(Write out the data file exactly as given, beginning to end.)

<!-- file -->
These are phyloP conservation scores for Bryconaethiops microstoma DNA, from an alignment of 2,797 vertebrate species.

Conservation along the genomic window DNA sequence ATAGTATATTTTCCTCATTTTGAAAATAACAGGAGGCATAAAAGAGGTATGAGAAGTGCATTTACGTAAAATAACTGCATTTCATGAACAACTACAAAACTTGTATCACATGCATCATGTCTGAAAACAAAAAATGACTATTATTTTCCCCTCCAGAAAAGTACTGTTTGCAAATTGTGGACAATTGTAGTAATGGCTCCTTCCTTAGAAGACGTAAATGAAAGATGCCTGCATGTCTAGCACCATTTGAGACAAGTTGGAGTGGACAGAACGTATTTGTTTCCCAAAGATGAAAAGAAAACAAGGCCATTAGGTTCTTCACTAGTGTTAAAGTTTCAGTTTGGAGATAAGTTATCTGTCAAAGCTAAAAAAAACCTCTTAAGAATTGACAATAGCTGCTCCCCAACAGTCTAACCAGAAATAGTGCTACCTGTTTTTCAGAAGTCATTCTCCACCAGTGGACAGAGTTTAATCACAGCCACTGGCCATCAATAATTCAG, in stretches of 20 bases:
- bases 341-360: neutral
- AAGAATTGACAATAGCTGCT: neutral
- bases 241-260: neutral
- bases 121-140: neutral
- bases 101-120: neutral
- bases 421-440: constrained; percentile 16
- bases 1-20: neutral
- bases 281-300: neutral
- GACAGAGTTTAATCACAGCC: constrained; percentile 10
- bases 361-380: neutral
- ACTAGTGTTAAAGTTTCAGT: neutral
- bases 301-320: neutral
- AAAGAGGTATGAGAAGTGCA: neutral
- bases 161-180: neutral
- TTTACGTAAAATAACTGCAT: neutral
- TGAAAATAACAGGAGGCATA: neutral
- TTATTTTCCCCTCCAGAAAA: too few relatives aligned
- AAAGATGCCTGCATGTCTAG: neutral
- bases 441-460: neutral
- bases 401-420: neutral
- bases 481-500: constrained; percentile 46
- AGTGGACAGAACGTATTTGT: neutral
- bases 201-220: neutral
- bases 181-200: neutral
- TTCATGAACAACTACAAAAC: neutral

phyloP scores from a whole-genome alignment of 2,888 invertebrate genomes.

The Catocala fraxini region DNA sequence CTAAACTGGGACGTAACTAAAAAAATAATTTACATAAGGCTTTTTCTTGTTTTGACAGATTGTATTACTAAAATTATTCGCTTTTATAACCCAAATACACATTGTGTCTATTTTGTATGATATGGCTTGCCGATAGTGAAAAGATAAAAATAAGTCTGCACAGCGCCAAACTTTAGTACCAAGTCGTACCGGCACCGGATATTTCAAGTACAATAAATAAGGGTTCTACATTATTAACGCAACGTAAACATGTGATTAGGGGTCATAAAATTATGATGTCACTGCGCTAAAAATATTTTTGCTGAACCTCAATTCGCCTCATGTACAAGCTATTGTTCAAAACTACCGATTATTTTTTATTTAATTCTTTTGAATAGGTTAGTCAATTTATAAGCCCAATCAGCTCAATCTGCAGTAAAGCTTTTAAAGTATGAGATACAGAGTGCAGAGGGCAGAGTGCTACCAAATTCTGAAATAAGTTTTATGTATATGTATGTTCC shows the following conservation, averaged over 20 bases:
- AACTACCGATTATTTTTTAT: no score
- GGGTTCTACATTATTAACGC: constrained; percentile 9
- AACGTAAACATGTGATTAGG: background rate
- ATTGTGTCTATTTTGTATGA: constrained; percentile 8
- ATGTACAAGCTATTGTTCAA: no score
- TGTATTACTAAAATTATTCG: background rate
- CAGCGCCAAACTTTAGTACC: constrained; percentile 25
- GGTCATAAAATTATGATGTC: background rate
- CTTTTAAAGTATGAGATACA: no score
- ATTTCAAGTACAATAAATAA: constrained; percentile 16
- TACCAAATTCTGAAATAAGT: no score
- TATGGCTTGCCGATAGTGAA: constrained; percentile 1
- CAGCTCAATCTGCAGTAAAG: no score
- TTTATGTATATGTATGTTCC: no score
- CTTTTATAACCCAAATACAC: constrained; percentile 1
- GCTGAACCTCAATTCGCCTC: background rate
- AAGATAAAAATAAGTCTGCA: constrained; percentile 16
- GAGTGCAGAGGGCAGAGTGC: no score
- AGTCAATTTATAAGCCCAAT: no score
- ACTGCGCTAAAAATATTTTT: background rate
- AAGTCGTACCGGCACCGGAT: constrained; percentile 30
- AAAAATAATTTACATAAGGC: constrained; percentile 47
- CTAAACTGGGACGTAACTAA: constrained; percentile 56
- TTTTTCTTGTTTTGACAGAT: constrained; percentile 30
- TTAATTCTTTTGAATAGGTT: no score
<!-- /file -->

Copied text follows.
These are phyloP conservation scores for Bryconaethiops microstoma DNA, from an alignment of 2,797 vertebrate species.

Conservation along the genomic window DNA sequence ATAGTATATTTTCCTCATTTTGAAAATAACAGGAGGCATAAAAGAGGTATGAGAAGTGCATTTACGTAAAATAACTGCATTTCATGAACAACTACAAAACTTGTATCACATGCATCATGTCTGAAAACAAAAAATGACTATTATTTTCCCCTCCAGAAAAGTACTGTTTGCAAATTGTGGACAATTGTAGTAATGGCTCCTTCCTTAGAAGACGTAAATGAAAGATGCCTGCATGTCTAGCACCATTTGAGACAAGTTGGAGTGGACAGAACGTATTTGTTTCCCAAAGATGAAAAGAAAACAAGGCCATTAGGTTCTTCACTAGTGTTAAAGTTTCAGTTTGGAGATAAGTTATCTGTCAAAGCTAAAAAAAACCTCTTAAGAATTGACAATAGCTGCTCCCCAACAGTCTAACCAGAAATAGTGCTACCTGTTTTTCAGAAGTCATTCTCCACCAGTGGACAGAGTTTAATCACAGCCACTGGCCATCAATAATTCAG, in stretches of 20 bases:
- bases 341-360: neutral
- AAGAATTGACAATAGCTGCT: neutral
- bases 241-260: neutral
- bases 121-140: neutral
- bases 101-120: neutral
- bases 421-440: constrained; percentile 16
- bases 1-20: neutral
- bases 281-300: neutral
- GACAGAGTTTAATCACAGCC: constrained; percentile 10
- bases 361-380: neutral
- ACTAGTGTTAAAGTTTCAGT: neutral
- bases 301-320: neutral
- AAAGAGGTATGAGAAGTGCA: neutral
- bases 161-180: neutral
- TTTACGTAAAATAACTGCAT: neutral
- TGAAAATAACAGGAGGCATA: neutral
- TTATTTTCCCCTCCAGAAAA: too few relatives aligned
- AAAGATGCCTGCATGTCTAG: neutral
- bases 441-460: neutral
- bases 401-420: neutral
- bases 481-500: constrained; percentile 46
- AGTGGACAGAACGTATTTGT: neutral
- bases 201-220: neutral
- bases 181-200: neutral
- TTCATGAACAACTACAAAAC: neutral

phyloP scores from a whole-genome alignment of 2,888 invertebrate genomes.

The Catocala fraxini region DNA sequence CTAAACTGGGACGTAACTAAAAAAATAATTTACATAAGGCTTTTTCTTGTTTTGACAGATTGTATTACTAAAATTATTCGCTTTTATAACCCAAATACACATTGTGTCTATTTTGTATGATATGGCTTGCCGATAGTGAAAAGATAAAAATAAGTCTGCACAGCGCCAAACTTTAGTACCAAGTCGTACCGGCACCGGATATTTCAAGTACAATAAATAAGGGTTCTACATTATTAACGCAACGTAAACATGTGATTAGGGGTCATAAAATTATGATGTCACTGCGCTAAAAATATTTTTGCTGAACCTCAATTCGCCTCATGTACAAGCTATTGTTCAAAACTACCGATTATTTTTTATTTAATTCTTTTGAATAGGTTAGTCAATTTATAAGCCCAATCAGCTCAATCTGCAGTAAAGCTTTTAAAGTATGAGATACAGAGTGCAGAGGGCAGAGTGCTACCAAATTCTGAAATAAGTTTTATGTATATGTATGTTCC shows the following conservation, averaged over 20 bases:
- AACTACCGATTATTTTTTAT: no score
- GGGTTCTACATTATTAACGC: constrained; percentile 9
- AACGTAAACATGTGATTAGG: background rate
- ATTGTGTCTATTTTGTATGA: constrained; percentile 8
- ATGTACAAGCTATTGTTCAA: no score
- TGTATTACTAAAATTATTCG: background rate
- CAGCGCCAAACTTTAGTACC: constrained; percentile 25
- GGTCATAAAATTATGATGTC: background rate
- CTTTTAAAGTATGAGATACA: no score
- ATTTCAAGTACAATAAATAA: constrained; percentile 16
- TACCAAATTCTGAAATAAGT: no score
- TATGGCTTGCCGATAGTGAA: constrained; percentile 1
- CAGCTCAATCTGCAGTAAAG: no score
- TTTATGTATATGTATGTTCC: no score
- CTTTTATAACCCAAATACAC: constrained; percentile 1
- GCTGAACCTCAATTCGCCTC: background rate
- AAGATAAAAATAAGTCTGCA: constrained; percentile 16
- GAGTGCAGAGGGCAGAGTGC: no score
- AGTCAATTTATAAGCCCAAT: no score
- ACTGCGCTAAAAATATTTTT: background rate
- AAGTCGTACCGGCACCGGAT: constrained; percentile 30
- AAAAATAATTTACATAAGGC: constrained; percentile 47
- CTAAACTGGGACGTAACTAA: constrained; percentile 56
- TTTTTCTTGTTTTGACAGAT: constrained; percentile 30
- TTAATTCTTTTGAATAGGTT: no score